Lately, it appears that brands are coming out more to publicly apologize for their mishaps, mistakes, and outright screw-ups. Due to the rate at which we now consume information, consumers are beginning to hold brands accountable to those mistakes in social media environments. As consumers become more demanding with their need to be heard and create change, brands need to rethink their strategy on how to apologize. The wrong choice of words, the wrong TV ad, or the wrong response to a post on Facebook could create its own backlash with a different set of loyal consumers. Here are five steps brands can take to win back loyal fans and even create new customers.
Understand the size and scope of the issue for which you are apologizing
Companies make mistakes all the time. It happens, and there is no way around it. Mistakes can range from small typos that create some confusion to large manufacturing issues that can cause consumer deaths. Before running off in a panic, brands need to take a step back and truly analyze the situation and whom it affects. Using the wrong subject line in a promotional email very often just needs a follow-up email that corrects the typo, explains the situation, and apologizes for the confusion. When your customers die because of a brand's mistake, it must pull out all of the stops to tackle the apology -- including national TV, social media, print, and radio -- while being tried in the court of public opinion as consumers and the press wallow in the aftermath. One only has to look at the Toyota manufacturing issues, the TEPCO nuclear debacle, or the Chinese dairy industry disaster to see the lengths to which brands will go to issue an apology.
It's a given to call in the big guns such as your legal and PR teams for large-scale issues, but it's also important to understand the difference between a big issue and a small issue that could become a big issue. What might be small to a brand could mean a lot to consumers. One brand recently sent out a coupon in error. Instead of owning the response, it posted on Facebook (and nowhere else) that the coupon couldn't be used in conjunction with any other sales. Two things occurred as a result of this: The company lost customers, and it got sued. The companies' customers were outraged and posted thousands of disgruntled posts to the point where one fan helped to start a class action lawsuit for coupon fraud. If the brand had just owned up to the mistake and taken the financial hit from the coupon redemptions, it would not be fighting a class action lawsuit now. It's a bad economy -- something as small as a $2 coupon could mean the world to a person who is out of a job.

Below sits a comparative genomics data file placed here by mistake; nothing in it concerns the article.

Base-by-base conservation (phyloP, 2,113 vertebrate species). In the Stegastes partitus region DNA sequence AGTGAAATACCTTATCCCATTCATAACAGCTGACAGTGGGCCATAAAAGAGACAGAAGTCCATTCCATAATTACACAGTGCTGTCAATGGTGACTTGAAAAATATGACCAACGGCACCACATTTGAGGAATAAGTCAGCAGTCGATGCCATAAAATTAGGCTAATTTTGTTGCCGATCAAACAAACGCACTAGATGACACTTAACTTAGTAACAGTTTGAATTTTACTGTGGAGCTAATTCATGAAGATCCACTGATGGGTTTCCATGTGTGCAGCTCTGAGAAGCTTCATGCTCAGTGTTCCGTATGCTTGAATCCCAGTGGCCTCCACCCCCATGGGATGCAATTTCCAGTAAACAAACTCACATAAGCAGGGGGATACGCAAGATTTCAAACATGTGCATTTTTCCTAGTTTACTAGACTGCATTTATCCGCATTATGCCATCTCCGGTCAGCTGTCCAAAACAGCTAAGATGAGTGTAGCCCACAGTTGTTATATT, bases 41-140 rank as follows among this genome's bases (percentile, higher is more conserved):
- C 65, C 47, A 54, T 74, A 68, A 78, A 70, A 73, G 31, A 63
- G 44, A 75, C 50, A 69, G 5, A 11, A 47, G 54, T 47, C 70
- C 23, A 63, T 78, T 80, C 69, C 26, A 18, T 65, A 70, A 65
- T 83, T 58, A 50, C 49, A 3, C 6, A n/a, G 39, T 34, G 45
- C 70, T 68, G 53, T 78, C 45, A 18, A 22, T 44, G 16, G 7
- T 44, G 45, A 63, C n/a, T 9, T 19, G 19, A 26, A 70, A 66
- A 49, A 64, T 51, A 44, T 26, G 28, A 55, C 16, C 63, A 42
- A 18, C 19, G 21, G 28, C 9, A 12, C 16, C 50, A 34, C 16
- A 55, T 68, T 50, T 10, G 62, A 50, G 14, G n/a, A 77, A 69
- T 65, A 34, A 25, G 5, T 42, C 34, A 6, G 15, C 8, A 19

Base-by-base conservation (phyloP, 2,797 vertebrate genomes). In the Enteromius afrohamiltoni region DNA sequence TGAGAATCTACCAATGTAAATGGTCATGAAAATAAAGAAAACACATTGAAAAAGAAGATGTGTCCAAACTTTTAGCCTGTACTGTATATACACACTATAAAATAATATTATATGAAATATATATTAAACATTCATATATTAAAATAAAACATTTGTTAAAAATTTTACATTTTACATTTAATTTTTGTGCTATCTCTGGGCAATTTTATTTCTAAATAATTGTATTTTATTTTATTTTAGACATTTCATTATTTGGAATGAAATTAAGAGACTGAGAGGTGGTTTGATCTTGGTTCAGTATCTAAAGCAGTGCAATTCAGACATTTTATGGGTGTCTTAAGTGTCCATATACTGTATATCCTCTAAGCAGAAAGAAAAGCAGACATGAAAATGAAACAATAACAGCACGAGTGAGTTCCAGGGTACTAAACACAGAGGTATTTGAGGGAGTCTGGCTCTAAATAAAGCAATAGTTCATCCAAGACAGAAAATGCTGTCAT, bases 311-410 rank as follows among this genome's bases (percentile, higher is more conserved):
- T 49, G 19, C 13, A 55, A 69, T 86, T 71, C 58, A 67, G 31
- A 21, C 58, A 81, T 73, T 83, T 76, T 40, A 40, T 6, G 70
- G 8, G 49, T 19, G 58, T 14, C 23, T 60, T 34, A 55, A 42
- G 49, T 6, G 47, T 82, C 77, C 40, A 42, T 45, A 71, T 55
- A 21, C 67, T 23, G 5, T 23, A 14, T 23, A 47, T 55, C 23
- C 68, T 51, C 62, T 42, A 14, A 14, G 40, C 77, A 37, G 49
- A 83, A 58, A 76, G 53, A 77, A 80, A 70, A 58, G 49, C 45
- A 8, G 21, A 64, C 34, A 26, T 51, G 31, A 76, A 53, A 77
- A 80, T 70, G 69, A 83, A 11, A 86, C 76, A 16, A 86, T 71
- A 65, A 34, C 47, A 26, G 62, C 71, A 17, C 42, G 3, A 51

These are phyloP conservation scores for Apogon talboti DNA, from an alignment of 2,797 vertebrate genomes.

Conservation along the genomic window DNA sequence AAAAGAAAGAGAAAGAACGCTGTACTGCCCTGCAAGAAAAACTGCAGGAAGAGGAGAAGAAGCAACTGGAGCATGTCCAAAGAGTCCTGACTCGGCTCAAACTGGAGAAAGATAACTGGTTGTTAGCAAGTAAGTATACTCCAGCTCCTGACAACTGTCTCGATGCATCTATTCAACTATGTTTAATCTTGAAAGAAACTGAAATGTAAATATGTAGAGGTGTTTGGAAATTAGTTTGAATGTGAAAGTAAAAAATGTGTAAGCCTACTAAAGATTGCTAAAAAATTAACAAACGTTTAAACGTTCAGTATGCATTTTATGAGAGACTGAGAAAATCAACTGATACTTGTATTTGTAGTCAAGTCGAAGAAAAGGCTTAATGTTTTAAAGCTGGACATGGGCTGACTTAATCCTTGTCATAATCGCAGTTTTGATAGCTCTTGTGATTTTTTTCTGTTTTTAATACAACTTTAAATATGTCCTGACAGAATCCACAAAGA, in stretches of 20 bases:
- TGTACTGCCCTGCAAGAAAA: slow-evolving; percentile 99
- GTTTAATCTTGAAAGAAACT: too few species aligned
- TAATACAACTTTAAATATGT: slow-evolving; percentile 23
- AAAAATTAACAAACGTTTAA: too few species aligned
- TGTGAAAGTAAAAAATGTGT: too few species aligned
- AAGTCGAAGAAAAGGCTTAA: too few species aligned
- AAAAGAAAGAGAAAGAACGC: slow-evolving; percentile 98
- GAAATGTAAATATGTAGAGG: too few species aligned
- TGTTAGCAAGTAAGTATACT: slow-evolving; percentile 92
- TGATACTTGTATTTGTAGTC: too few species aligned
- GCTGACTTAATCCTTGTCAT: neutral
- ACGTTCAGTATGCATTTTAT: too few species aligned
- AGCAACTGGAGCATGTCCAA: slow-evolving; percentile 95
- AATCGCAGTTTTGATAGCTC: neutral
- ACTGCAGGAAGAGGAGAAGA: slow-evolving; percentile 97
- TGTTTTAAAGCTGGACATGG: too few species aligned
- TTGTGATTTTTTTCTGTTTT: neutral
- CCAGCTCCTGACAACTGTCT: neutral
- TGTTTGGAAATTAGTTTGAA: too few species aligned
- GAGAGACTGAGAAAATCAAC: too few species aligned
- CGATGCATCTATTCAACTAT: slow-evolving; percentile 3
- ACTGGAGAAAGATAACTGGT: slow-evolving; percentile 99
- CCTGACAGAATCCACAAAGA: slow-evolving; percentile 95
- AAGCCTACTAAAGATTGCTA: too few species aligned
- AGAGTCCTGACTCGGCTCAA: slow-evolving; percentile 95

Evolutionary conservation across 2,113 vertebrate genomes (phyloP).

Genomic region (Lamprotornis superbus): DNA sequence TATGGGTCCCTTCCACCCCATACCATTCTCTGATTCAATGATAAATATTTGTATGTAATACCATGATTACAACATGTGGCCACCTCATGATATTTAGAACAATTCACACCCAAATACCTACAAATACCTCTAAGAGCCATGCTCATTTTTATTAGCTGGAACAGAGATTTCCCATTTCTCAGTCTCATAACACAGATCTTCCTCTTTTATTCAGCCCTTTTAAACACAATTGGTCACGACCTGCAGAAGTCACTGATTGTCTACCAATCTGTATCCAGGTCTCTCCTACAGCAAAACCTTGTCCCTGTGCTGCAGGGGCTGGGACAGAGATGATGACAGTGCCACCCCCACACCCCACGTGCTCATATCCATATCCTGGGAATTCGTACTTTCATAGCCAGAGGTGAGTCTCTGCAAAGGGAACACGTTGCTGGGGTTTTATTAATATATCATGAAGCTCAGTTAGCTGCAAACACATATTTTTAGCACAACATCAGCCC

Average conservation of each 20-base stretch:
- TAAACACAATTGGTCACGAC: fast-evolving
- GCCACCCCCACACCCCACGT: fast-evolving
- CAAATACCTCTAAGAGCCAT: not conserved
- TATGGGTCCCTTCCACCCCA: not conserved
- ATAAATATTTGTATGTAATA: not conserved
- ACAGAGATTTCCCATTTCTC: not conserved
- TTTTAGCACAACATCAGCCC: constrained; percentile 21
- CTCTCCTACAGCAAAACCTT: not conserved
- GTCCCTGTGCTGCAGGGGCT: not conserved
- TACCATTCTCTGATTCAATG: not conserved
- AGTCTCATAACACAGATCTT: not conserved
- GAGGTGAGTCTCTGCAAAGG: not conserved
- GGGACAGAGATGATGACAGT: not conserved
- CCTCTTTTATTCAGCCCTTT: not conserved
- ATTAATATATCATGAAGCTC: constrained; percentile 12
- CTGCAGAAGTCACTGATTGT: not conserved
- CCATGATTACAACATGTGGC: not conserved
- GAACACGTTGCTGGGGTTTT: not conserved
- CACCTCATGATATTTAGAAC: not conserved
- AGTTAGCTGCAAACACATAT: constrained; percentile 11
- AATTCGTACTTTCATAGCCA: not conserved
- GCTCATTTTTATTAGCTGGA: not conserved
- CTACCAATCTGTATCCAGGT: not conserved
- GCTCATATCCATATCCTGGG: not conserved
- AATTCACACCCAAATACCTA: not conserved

If it truly is a small issue, then still take the opportunity to handle it with care. Millions of calls are made daily to customer service lines about lost packages, website functionality, or rude sales clerks. I recently had an issue with Neiman Marcus' email program. Quite simply, I couldn't get it to unsubscribe my email address, and I was receiving multiple emails a day from the company. It happened for about six months until I finally got so annoyed I used the Neiman Marcus website and LinkedIn to track down the email addresses of the CEO and SVP of digital marketing at the company to shoot off an email explaining exactly how it was in violation of the CAN-SPAM Act. In less than an hour, I received a personal email from both the CEO and SVP of digital marketing. In fact, the CEO offered me a $100 gift certificate for the inconvenience. When I politely told her "thank you, but no thank you, "she insisted on following up the next week to make sure that there were no further problems. I received two phone calls the following week from the director of marketing at Neiman Marcus double-checking that my email address had been removed. It had been, and I was a happy camper. Something like an email unsubscribe is miniscule to a brand like Neiman Marcus, yet it treated me like a rockstar -- and as a result, I am now I'm telling all of you about it. Brands like Neiman Marcus realize the power of the pen, especially when put in the hands of a big mouth like me.
Choose the right medium and use it the right way
Once you understand the scope of the issue, choose the right medium to address the issue. If the mistake was made in a recent email to your consumer database, email the database. However, if it was a segment of your database, then only email that segment. There's no need to alert all 10 million consumers in your database if only 100,000 were affected. If the error was large, like the pet food recall in 2007, it is absolutely necessary use all media vehicles necessary to get the word out. When lives are in danger, human or otherwise, spare no expense. Social media is a great way to get the word out immediately. For example, if your website goes down over the weekend, it is incredibly easy to post a "please be patient with us" notice on Facebook. It is not appropriate to only use social outlets when it is a larger scale issue. A brand cannot expect all of its consumers to check its brand's fan page that day to get the message, even if a brand has 10 million fans. Social media is powerful, but it is not the be-all end-all. A brand may have to use TV, radio, press conferences, digital, and the good old-fashioned customer service line if an issue is big enough. Brands spend millions of dollars on proprietary and syndicated research to plan their media buys and to understand the motivations of their consumers. Leverage that knowledge of your consumer. Be just as thoughtful when planning the apology delivery medium as you are in your planning your brand media.